Praying for Your Church and for Other Believers

I pray. So do you.

We pray for ourselves, and we pray for other people. You will also know that I write about prayer often.

Are we praying in the right way for the right things? Obviously, whole books have been written about those questions. What I would like to do is give you an example of prayer from the Apostle Paul.

Paul wrote what we know of as the Letter to the Ephesians to the churches in the Roman province of Asia. You are well acquainted with many of these churches. These include the seven churches to whom Jesus spoke in Revelation 1-3. Those seven churches, Ephesus, Smyrna, Philadelphia, Pergamum, Sardis, Thyatira, and Laodicea, plus Colossae and Hieropolis are all mentioned in the New Testament.

The Letter to the Ephesians probably became a circular letter, one that circulated among the churches. This letter is about the church.

In the letter, Paul prayed for the churches. This is very different from the way I usually pray for churches.

For this reason, ever since I heard about your faith in the Lord Jesus and your love for all the saints, I have not stopped giving thanks for you, remembering you in my prayers. I keep asking that the God of our Lord Jesus Christ, the glorious Father, may give you the Spirit of wisdom and revelation, so that you may know him better. I pray also that the eyes of your heart may be enlightened in order that you may know the hope to which he has called you, the riches of his glorious inheritance in the saints, and his incomparably great power for us who believe. That power is like the working of his mighty strength, which he exerted in Christ when he raised him form the dead and seated him at his right hand in the heavenly realms (Ephesians 1:15-20).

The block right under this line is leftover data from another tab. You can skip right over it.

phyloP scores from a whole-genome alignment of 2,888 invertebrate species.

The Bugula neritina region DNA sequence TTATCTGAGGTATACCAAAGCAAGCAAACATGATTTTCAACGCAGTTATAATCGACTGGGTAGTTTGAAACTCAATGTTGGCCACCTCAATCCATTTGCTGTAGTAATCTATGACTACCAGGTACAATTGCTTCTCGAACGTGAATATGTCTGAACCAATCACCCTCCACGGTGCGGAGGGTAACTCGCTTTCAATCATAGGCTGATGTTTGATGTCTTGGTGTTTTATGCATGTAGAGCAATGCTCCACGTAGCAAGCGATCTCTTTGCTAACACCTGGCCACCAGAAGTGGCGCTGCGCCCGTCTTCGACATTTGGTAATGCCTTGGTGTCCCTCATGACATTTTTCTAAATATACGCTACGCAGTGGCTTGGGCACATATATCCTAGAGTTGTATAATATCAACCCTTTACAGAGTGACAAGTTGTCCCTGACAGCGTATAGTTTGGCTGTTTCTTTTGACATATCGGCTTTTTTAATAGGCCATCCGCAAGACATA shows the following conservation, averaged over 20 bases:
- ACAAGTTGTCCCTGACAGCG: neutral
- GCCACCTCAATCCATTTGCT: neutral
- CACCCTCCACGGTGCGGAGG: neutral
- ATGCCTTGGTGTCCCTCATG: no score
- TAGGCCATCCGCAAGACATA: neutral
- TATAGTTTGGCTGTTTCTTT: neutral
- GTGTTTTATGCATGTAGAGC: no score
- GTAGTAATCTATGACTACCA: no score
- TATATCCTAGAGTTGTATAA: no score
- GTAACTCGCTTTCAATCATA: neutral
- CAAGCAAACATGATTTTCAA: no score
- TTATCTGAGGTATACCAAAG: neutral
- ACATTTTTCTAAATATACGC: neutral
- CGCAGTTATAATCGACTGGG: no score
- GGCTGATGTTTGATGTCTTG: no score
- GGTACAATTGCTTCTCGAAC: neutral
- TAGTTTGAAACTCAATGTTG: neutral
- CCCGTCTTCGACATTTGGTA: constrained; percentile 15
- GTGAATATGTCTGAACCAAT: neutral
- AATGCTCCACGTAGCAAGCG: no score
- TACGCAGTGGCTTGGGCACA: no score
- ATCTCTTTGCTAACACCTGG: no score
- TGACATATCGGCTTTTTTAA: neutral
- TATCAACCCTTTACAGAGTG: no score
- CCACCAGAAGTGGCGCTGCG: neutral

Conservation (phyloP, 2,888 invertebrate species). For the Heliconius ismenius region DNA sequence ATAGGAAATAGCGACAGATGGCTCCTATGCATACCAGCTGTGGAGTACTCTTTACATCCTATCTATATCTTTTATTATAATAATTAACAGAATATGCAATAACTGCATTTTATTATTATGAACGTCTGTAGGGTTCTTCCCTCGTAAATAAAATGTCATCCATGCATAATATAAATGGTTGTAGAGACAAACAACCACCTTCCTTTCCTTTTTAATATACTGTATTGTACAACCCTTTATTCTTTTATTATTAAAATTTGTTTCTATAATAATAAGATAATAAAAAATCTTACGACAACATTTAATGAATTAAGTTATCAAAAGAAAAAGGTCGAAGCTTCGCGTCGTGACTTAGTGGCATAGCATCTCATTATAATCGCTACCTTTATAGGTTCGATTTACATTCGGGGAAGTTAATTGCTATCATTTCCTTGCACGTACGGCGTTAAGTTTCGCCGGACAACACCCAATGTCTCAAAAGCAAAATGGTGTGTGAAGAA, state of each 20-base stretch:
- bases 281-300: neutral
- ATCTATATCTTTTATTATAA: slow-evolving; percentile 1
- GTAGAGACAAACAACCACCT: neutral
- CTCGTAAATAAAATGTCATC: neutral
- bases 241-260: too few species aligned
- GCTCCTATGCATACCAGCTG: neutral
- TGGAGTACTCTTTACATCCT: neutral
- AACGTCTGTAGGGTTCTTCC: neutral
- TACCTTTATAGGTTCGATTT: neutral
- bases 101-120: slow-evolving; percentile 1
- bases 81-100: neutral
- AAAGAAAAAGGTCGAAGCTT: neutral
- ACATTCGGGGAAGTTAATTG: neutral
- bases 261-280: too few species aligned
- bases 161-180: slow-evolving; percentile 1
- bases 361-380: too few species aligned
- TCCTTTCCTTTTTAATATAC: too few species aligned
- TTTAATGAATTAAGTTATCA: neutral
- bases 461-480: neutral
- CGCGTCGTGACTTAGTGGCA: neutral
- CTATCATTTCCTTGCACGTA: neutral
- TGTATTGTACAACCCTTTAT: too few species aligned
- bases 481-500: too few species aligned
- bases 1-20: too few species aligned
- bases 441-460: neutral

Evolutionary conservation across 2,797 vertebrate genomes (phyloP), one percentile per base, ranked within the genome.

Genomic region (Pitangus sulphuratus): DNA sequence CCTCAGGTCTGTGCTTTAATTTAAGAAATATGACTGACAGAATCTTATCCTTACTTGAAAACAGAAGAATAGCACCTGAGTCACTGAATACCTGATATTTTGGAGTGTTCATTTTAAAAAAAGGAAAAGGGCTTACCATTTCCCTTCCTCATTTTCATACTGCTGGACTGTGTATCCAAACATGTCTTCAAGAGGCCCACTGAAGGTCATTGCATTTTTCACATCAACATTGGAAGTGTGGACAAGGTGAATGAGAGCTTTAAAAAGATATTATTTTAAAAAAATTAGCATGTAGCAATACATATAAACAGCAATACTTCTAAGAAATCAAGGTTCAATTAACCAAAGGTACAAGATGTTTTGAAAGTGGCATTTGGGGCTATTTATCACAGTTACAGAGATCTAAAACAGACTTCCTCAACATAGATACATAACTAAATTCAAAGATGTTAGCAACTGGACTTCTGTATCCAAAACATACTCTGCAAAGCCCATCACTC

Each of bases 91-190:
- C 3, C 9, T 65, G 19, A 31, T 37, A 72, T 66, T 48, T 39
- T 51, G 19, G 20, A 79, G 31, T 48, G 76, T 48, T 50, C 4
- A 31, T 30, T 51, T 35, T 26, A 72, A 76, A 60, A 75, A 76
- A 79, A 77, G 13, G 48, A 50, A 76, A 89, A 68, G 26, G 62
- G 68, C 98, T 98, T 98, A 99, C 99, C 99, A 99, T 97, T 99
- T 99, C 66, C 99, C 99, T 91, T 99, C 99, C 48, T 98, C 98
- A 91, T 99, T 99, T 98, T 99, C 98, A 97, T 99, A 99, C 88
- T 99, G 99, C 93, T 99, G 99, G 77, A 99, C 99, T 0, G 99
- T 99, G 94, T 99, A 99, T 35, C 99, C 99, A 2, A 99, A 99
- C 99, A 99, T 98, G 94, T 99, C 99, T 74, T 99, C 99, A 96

First, Paul thanked God for them. Among other things, Paul was grateful for their faith in Christ and for their love for all the saints.

Second, Paul prayed that the God of our Lord Jesus Christ would give them the Spirit of wisdom and revelation to know God better. Notice the reference to the three persons of the Holy Trinity. Shouldn’t we be praying more and more for believers to truly know and experience God. Knowing God better always makes me better!

Third, he prayed specifically in three ways. (1) Paul wanted them to know their hope in Christ, (2) God’s inheritance that He has in us!, and (3) the power we have at work in us (the same power that raised Jesus from the dead). With all these, we live to glorify and praise God.

These prayers make great churches. May we pray for others in this way, that all of their lives should be lived to the glory of God.


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One Response

  1. Very well put Waylon. The thought of having the same power within us that raised Jesus Christ from the dead is an awe inspiring thought. I also like 1 John 5:14: “This is the confidence we have in approaching God: that if we ask anything according to his will, he hears us”. I think most people read this and kind of skip over the “His Will” part and then wonder why God never answered “THEIR” request. I find that whenever I ask for God’s will in any situation rather than my own it always turns out good for me which then reminds me of one of your favorite verses, Romans 8:28:”And we know that in all things God works for the good of those who love him, who[a] have been called according to his purpose”. Again, the key words are “to His purpose”, not ours. My prayer life has grown exponentially since I’ve been praying this way. Just awesome.

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